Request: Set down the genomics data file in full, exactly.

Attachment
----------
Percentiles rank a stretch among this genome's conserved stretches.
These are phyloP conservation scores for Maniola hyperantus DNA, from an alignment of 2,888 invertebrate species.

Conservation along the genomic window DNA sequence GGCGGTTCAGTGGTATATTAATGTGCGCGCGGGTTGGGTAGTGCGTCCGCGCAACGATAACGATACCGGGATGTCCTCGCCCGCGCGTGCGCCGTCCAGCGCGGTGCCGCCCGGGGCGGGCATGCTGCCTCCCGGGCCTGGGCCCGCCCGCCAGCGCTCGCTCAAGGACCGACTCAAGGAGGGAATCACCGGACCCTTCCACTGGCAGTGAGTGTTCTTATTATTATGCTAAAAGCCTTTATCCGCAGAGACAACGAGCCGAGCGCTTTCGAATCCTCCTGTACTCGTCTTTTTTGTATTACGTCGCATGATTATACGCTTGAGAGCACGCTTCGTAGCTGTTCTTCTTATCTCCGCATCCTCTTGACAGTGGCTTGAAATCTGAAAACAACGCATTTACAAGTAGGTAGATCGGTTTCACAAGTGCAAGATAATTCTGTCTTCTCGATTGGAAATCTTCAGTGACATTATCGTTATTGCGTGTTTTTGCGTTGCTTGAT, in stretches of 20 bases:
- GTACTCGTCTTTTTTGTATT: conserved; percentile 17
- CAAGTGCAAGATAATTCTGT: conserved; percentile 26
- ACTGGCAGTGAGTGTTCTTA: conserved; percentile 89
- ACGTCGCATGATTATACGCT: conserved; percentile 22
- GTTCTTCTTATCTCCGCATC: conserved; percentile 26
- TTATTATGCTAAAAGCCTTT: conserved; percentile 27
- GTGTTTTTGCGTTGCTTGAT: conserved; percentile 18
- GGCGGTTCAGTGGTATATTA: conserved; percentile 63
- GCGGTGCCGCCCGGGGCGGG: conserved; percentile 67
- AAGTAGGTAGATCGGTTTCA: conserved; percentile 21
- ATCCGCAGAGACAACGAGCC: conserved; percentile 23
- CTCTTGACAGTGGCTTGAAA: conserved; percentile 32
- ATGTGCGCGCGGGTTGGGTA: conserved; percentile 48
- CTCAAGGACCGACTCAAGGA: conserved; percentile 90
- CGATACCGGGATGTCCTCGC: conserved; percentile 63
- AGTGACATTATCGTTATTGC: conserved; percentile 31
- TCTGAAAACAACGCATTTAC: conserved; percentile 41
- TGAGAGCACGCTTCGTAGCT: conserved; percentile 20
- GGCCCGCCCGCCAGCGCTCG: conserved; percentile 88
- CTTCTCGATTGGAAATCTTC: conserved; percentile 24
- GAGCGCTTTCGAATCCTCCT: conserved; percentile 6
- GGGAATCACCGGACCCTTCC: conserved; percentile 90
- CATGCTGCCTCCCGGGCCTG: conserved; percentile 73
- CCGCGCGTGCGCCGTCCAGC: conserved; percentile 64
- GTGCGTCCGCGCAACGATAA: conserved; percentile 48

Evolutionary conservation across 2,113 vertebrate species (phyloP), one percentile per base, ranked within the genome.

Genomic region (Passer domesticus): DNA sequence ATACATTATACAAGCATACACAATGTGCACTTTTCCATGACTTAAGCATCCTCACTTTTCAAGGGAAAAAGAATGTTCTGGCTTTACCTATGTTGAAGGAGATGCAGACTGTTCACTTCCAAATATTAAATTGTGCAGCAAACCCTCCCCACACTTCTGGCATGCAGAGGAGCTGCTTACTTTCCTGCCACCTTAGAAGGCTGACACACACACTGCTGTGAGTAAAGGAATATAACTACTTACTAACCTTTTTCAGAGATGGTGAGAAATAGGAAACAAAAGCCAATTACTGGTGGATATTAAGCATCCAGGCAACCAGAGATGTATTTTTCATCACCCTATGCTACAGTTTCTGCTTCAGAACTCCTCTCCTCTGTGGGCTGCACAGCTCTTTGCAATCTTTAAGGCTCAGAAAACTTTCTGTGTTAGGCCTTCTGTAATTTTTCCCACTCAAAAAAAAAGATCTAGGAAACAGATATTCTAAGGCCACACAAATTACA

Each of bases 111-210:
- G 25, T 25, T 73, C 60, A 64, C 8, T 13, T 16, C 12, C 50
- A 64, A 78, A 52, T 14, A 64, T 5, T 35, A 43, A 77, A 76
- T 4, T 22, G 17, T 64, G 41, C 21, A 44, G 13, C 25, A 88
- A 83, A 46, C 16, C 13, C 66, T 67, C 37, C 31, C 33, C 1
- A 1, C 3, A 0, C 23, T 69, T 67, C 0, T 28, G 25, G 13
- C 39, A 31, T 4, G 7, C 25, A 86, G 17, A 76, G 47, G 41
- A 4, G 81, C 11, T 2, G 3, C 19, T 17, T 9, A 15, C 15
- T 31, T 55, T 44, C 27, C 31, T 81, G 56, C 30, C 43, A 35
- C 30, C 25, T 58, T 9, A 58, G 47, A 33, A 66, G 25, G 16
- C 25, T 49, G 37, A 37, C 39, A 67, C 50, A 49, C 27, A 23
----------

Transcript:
Percentiles rank a stretch among this genome's conserved stretches.
These are phyloP conservation scores for Maniola hyperantus DNA, from an alignment of 2,888 invertebrate species.

Conservation along the genomic window DNA sequence GGCGGTTCAGTGGTATATTAATGTGCGCGCGGGTTGGGTAGTGCGTCCGCGCAACGATAACGATACCGGGATGTCCTCGCCCGCGCGTGCGCCGTCCAGCGCGGTGCCGCCCGGGGCGGGCATGCTGCCTCCCGGGCCTGGGCCCGCCCGCCAGCGCTCGCTCAAGGACCGACTCAAGGAGGGAATCACCGGACCCTTCCACTGGCAGTGAGTGTTCTTATTATTATGCTAAAAGCCTTTATCCGCAGAGACAACGAGCCGAGCGCTTTCGAATCCTCCTGTACTCGTCTTTTTTGTATTACGTCGCATGATTATACGCTTGAGAGCACGCTTCGTAGCTGTTCTTCTTATCTCCGCATCCTCTTGACAGTGGCTTGAAATCTGAAAACAACGCATTTACAAGTAGGTAGATCGGTTTCACAAGTGCAAGATAATTCTGTCTTCTCGATTGGAAATCTTCAGTGACATTATCGTTATTGCGTGTTTTTGCGTTGCTTGAT, in stretches of 20 bases:
- GTACTCGTCTTTTTTGTATT: conserved; percentile 17
- CAAGTGCAAGATAATTCTGT: conserved; percentile 26
- ACTGGCAGTGAGTGTTCTTA: conserved; percentile 89
- ACGTCGCATGATTATACGCT: conserved; percentile 22
- GTTCTTCTTATCTCCGCATC: conserved; percentile 26
- TTATTATGCTAAAAGCCTTT: conserved; percentile 27
- GTGTTTTTGCGTTGCTTGAT: conserved; percentile 18
- GGCGGTTCAGTGGTATATTA: conserved; percentile 63
- GCGGTGCCGCCCGGGGCGGG: conserved; percentile 67
- AAGTAGGTAGATCGGTTTCA: conserved; percentile 21
- ATCCGCAGAGACAACGAGCC: conserved; percentile 23
- CTCTTGACAGTGGCTTGAAA: conserved; percentile 32
- ATGTGCGCGCGGGTTGGGTA: conserved; percentile 48
- CTCAAGGACCGACTCAAGGA: conserved; percentile 90
- CGATACCGGGATGTCCTCGC: conserved; percentile 63
- AGTGACATTATCGTTATTGC: conserved; percentile 31
- TCTGAAAACAACGCATTTAC: conserved; percentile 41
- TGAGAGCACGCTTCGTAGCT: conserved; percentile 20
- GGCCCGCCCGCCAGCGCTCG: conserved; percentile 88
- CTTCTCGATTGGAAATCTTC: conserved; percentile 24
- GAGCGCTTTCGAATCCTCCT: conserved; percentile 6
- GGGAATCACCGGACCCTTCC: conserved; percentile 90
- CATGCTGCCTCCCGGGCCTG: conserved; percentile 73
- CCGCGCGTGCGCCGTCCAGC: conserved; percentile 64
- GTGCGTCCGCGCAACGATAA: conserved; percentile 48

Evolutionary conservation across 2,113 vertebrate species (phyloP), one percentile per base, ranked within the genome.

Genomic region (Passer domesticus): DNA sequence ATACATTATACAAGCATACACAATGTGCACTTTTCCATGACTTAAGCATCCTCACTTTTCAAGGGAAAAAGAATGTTCTGGCTTTACCTATGTTGAAGGAGATGCAGACTGTTCACTTCCAAATATTAAATTGTGCAGCAAACCCTCCCCACACTTCTGGCATGCAGAGGAGCTGCTTACTTTCCTGCCACCTTAGAAGGCTGACACACACACTGCTGTGAGTAAAGGAATATAACTACTTACTAACCTTTTTCAGAGATGGTGAGAAATAGGAAACAAAAGCCAATTACTGGTGGATATTAAGCATCCAGGCAACCAGAGATGTATTTTTCATCACCCTATGCTACAGTTTCTGCTTCAGAACTCCTCTCCTCTGTGGGCTGCACAGCTCTTTGCAATCTTTAAGGCTCAGAAAACTTTCTGTGTTAGGCCTTCTGTAATTTTTCCCACTCAAAAAAAAAGATCTAGGAAACAGATATTCTAAGGCCACACAAATTACA

Each of bases 111-210:
- G 25, T 25, T 73, C 60, A 64, C 8, T 13, T 16, C 12, C 50
- A 64, A 78, A 52, T 14, A 64, T 5, T 35, A 43, A 77, A 76
- T 4, T 22, G 17, T 64, G 41, C 21, A 44, G 13, C 25, A 88
- A 83, A 46, C 16, C 13, C 66, T 67, C 37, C 31, C 33, C 1
- A 1, C 3, A 0, C 23, T 69, T 67, C 0, T 28, G 25, G 13
- C 39, A 31, T 4, G 7, C 25, A 86, G 17, A 76, G 47, G 41
- A 4, G 81, C 11, T 2, G 3, C 19, T 17, T 9, A 15, C 15
- T 31, T 55, T 44, C 27, C 31, T 81, G 56, C 30, C 43, A 35
- C 30, C 25, T 58, T 9, A 58, G 47, A 33, A 66, G 25, G 16
- C 25, T 49, G 37, A 37, C 39, A 67, C 50, A 49, C 27, A 23